They are aware they we are all wounded and may have various prejudices.  They don’t judge others for their own prejudices, but rather see it as a part of the person’s own inner wounding that has yet to be healed.  They know that there are aspects of themselves that they don’t like either, and they’re willing to swallow their ego and acknowledge those parts regardless. 

#9 – They understand that we are all unique — and that’s okay!

They know that not everyone is going to agree on everything all the time.  They are accepting of differing views and opinions.  They don’t label themselves as “right” and another person as “wrong” or visa versa.

#10 – They take responsibility for their lives

They don’t blame other people for what happens to them in their lives.  They take personal responsibility for how they’re actions created a certain outcome.  They are willing to look at how they influenced each and every situation and act accordingly.

#11 – They’re connected to their own inner guide

They’ve been able to clear their minds of the constant mind chatter in order to hear an inner voice that is greater than them.  They are able to act in accordance to their inner guidance with trust and faith, despite not having external validation.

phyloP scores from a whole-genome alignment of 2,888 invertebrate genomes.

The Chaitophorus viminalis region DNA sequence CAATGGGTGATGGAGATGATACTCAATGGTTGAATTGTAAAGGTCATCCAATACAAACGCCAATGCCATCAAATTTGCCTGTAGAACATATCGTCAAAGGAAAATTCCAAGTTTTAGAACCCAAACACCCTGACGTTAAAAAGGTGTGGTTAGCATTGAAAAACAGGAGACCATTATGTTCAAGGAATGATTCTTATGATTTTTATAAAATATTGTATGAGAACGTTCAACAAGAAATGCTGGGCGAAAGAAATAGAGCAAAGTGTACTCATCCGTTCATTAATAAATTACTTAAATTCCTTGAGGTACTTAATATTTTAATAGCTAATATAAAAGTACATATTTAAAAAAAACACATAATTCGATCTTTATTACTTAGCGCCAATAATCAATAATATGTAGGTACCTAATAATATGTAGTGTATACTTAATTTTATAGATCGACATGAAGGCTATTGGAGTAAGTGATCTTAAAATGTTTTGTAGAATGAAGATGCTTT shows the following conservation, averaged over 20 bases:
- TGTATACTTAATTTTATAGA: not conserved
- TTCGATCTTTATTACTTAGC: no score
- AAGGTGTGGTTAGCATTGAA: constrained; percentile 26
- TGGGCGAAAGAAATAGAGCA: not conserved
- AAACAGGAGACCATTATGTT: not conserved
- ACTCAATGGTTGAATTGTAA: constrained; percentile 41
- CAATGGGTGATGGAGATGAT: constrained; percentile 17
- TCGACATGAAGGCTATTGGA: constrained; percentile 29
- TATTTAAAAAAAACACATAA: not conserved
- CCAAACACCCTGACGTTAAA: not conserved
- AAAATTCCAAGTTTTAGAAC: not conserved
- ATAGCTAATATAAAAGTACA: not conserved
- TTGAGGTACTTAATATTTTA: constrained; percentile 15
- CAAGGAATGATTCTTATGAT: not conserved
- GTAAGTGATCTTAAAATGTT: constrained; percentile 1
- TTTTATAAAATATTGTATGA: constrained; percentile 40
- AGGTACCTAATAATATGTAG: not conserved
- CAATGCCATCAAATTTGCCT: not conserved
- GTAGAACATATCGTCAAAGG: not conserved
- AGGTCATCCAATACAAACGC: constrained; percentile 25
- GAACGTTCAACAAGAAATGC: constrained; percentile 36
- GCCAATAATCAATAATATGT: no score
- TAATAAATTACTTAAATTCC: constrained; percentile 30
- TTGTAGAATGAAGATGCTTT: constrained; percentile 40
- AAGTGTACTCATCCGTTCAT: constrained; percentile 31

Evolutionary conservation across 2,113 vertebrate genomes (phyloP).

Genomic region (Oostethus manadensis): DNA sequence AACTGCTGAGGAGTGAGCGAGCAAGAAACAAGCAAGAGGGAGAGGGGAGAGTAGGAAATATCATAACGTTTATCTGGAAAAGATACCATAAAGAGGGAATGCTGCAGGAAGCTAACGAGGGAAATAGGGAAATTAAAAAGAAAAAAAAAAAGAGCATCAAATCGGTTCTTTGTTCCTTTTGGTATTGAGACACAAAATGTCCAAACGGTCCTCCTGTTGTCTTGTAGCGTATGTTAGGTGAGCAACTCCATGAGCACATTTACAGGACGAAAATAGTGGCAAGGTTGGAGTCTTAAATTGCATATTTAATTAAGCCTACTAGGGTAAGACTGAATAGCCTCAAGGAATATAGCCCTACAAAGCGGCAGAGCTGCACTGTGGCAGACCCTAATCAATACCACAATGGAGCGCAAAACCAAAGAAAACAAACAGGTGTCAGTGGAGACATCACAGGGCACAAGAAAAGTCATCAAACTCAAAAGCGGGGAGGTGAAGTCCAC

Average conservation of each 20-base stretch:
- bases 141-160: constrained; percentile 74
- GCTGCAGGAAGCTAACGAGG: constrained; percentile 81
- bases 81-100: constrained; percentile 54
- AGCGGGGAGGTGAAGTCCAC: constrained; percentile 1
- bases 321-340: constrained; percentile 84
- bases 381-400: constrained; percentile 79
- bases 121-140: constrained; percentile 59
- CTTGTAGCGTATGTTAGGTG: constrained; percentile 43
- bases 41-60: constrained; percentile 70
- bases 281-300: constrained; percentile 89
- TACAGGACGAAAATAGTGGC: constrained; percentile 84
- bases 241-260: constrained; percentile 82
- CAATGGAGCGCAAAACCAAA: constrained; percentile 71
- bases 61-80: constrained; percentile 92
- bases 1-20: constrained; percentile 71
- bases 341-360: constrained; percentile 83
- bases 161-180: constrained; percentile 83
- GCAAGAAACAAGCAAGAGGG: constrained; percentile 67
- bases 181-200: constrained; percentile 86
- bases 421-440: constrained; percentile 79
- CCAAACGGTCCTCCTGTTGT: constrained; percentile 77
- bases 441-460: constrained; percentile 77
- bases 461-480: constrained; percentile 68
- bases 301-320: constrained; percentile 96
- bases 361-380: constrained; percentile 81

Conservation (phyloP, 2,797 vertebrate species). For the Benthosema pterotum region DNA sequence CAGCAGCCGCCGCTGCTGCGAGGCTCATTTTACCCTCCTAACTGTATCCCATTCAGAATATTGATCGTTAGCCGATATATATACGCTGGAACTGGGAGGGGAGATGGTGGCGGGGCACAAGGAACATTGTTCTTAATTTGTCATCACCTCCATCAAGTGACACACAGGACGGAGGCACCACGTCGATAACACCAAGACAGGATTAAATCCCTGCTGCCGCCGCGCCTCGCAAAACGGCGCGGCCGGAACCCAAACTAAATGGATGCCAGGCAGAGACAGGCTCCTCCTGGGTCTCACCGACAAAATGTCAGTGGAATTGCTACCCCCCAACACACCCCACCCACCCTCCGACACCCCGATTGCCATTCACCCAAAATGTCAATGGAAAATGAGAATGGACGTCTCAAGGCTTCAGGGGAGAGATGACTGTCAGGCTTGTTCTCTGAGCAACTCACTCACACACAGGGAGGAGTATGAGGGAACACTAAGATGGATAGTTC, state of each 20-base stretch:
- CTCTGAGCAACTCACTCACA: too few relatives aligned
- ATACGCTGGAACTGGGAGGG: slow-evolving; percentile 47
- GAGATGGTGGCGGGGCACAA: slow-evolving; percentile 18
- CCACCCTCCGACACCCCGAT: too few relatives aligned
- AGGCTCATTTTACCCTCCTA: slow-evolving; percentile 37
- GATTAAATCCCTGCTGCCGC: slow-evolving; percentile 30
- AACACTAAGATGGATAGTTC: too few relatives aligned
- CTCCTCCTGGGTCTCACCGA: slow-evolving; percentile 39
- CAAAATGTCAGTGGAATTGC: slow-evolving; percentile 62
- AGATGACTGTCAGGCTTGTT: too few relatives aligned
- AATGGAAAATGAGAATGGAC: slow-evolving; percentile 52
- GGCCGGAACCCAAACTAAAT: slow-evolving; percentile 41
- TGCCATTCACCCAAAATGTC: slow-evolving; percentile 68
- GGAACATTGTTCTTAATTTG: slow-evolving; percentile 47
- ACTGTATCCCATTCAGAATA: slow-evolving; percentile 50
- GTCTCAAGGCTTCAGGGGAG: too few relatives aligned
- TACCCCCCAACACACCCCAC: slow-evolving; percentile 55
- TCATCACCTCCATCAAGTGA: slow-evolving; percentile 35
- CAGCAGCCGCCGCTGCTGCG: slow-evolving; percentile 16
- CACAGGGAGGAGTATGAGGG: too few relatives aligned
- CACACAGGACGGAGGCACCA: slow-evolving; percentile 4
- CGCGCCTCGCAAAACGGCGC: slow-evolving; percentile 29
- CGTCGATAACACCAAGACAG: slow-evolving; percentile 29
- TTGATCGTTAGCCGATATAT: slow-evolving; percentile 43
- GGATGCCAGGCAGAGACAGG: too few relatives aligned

Take action now!

Out of the list above, are any of these 11 signs of authenticity harder for you to do than others?  Do some come a little more “natural” to you?  How do you struggle to be authentic in your relationships and life?  Share your thoughts in the comments below!

4 Steps to Diffuse an Argument Before it Even Starts

A few weeks ago on a Friday evening I wasn’t feeling the greatest.  I was really busy, stressed, and, to top all that off, sick with a head cold.

That evening, my boyfriend and I had gone out to get some takeout.  During the trip I began sharing some of my recent thoughts and frustrations.  One thing led to another and pretty soon I found him getting angry and us nearly getting into a full-fledged argument.